TOPEKA (KSNT)- Kansas lawmakers are stirring up an abortion debate this legislative session.

Republican Senator Chase Blasi, R-Wichita, has introduced a bill which would allow cities and counties to enact abortion restrictions. In an interview with Kansas Capitol Bureau, Blasi said he introduced the bill on behalf of his constituents.

“The fight for life continues in Kansas… In my district, I have many constituents that are very concerned still about the unborn in our state, and so I introduced legislation today to be had with local constituents, local governments,” Blasi said.

The Wichita lawmaker, who sits on the state’s Senate Federal and State Affairs committee, introduced the bill to his fellow committee members Thursday morning.

This comes after nearly 60% of Kansas voters voted to uphold abortion rights in last year’s Primary Election, rejecting a constitutional amendment on the ballot. If approved, the amendment would have given Kansas lawmakers the power to pass new regulations on abortion.

Blasi said his bill would allow the abortion issue to be handled at the local level.

“State law currently forbids local governments from imposing further restrictions or safeguards on the abortion industry, and so this bill, if adopted, would allow the conversation to be had on a more local level,” Blasi said.

Senator Cindy Holscher, D-Overland Park, who also sits on the Senate Federal and State Affairs committee, said that this is an effort from “extremists” in the Legislature to “find another path” to tighten rules and regulations. Holscher said the bill is likely to go to court, if passed.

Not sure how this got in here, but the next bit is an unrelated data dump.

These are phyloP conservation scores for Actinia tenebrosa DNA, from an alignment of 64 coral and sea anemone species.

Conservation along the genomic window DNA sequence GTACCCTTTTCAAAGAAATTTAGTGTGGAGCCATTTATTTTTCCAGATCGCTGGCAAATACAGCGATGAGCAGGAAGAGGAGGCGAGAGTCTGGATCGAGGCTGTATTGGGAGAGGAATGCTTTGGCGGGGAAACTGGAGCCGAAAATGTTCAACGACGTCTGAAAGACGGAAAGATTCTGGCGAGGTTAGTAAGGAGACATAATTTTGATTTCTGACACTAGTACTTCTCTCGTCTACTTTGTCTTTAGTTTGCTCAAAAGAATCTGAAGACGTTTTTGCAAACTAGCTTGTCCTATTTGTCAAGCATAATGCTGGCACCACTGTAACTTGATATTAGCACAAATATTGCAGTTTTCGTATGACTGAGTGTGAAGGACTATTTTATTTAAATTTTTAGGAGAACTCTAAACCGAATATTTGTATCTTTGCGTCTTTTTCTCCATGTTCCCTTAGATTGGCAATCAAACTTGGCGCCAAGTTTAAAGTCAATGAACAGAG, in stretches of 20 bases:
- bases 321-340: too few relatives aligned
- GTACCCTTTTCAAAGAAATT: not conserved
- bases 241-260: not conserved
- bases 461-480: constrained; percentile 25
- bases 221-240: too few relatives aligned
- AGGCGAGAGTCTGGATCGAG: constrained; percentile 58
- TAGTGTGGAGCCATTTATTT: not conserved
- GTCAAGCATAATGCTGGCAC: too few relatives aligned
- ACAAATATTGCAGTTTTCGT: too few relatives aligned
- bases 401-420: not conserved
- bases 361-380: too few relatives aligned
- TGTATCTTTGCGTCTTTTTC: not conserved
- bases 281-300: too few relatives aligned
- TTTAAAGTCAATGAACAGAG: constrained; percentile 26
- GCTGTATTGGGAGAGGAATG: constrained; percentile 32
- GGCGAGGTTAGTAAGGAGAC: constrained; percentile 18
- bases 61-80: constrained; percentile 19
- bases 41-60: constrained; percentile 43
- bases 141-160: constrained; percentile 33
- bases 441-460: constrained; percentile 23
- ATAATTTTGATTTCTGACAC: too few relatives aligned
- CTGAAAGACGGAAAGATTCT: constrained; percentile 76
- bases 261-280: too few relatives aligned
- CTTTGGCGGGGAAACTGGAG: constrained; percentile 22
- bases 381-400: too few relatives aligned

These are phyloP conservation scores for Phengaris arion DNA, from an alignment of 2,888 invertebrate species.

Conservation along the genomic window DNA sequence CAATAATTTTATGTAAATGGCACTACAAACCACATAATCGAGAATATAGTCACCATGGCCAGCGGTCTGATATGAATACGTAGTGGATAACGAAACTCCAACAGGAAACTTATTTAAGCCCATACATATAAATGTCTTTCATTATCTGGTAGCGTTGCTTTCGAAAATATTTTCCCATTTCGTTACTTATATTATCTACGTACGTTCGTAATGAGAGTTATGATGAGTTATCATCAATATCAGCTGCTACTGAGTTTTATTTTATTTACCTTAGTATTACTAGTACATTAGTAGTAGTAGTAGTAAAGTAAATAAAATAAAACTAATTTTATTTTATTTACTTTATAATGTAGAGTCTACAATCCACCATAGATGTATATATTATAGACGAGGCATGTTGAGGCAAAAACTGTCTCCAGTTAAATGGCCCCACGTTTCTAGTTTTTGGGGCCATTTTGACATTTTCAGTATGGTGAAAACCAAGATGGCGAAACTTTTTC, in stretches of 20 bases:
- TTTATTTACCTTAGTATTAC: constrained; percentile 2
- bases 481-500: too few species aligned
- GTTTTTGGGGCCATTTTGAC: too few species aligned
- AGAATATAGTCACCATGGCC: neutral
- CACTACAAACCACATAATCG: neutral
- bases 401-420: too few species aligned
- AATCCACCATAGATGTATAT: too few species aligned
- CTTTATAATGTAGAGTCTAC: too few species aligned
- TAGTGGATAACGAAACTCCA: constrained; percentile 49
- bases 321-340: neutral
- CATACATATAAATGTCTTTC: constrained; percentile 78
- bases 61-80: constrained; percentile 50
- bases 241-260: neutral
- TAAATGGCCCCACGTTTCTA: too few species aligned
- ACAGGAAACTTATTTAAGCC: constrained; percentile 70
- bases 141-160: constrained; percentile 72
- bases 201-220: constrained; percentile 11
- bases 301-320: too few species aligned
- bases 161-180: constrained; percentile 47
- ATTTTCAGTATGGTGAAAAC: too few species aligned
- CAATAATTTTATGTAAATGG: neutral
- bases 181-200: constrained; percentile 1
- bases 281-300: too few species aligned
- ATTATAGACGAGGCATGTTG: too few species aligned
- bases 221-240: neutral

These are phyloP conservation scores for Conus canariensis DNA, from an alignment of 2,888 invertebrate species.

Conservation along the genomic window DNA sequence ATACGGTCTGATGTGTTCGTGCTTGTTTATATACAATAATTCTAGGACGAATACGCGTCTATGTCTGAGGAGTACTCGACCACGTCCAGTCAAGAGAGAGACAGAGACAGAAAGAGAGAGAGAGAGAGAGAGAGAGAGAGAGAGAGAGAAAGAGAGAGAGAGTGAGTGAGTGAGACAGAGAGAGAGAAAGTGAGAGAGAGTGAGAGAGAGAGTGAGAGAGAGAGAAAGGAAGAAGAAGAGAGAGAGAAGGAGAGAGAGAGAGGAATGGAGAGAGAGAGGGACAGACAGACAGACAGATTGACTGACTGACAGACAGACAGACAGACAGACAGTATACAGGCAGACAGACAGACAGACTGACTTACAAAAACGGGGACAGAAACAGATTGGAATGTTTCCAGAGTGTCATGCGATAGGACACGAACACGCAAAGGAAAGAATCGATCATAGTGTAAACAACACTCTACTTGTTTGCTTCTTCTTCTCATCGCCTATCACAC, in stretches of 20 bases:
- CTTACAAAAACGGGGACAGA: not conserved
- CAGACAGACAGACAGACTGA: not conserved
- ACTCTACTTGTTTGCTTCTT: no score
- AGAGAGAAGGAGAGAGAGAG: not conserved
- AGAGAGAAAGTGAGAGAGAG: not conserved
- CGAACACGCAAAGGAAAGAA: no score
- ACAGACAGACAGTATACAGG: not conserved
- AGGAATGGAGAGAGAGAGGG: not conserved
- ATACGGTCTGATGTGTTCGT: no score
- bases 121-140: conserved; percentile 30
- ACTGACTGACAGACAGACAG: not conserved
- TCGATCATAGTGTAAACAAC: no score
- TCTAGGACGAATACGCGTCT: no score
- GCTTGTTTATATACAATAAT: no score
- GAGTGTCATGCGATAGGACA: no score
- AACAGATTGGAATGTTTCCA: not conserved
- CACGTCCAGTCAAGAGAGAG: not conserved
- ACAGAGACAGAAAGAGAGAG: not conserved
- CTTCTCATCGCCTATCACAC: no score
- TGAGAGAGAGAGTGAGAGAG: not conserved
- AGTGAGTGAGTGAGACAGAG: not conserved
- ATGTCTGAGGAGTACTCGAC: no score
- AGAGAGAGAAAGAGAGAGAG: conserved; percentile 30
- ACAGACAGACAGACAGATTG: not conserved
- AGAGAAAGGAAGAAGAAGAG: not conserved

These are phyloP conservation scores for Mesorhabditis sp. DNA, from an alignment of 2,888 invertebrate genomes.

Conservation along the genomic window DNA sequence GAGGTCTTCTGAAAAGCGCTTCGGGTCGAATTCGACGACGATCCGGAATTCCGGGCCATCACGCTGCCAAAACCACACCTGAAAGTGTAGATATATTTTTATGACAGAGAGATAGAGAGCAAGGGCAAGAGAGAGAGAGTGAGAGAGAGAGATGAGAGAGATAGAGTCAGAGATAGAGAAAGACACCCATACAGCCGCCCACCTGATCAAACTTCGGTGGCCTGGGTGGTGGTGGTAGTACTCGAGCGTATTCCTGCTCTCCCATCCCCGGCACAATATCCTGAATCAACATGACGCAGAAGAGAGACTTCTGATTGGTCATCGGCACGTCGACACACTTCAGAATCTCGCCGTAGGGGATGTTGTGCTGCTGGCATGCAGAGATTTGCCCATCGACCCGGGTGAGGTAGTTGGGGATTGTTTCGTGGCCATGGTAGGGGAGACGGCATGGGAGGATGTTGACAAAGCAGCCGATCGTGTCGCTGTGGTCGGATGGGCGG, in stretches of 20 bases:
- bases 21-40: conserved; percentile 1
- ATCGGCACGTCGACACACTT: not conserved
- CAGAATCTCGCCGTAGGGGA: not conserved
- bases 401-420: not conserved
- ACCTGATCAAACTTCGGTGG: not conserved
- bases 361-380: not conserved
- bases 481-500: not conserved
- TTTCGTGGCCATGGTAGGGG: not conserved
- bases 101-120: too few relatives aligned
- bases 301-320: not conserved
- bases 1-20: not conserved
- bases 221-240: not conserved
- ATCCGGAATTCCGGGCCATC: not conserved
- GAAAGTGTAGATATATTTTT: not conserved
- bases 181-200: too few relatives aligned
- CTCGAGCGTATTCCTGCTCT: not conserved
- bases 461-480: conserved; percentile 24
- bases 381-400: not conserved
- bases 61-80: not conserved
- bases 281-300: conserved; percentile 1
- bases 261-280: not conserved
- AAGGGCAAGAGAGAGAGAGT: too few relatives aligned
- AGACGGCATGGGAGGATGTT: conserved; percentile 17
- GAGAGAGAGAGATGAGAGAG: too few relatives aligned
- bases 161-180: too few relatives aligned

“If you have a provision like this come forward and made into law, that increases the chances of litigation…,” Holscher said.

“The anticipation of these types of bills coming back was already there, because, even though the public has spoken, we haven’t had really much change significantly in the Legislature, and this is an issue that will continue to come back, as long as the same legislators are there,” Holscher continued.

Other abortion legislation has also been introduced.

A bill introduced by Senator Mark Steffen, a Republican from Hutchinson, would prevent the prescribing of drugs intended to cause an abortion using telemedicine. It would also restrict the governor’s power during a state of emergency to alter such prohibitions

A state Supreme Court ruling in 2019 protects the right to an abortion under the state’s constitution. Any abortion restrictions that are passed would be presumed unconstitutional unless the state shows that they are narrowly tailored to serve a compelling state interest.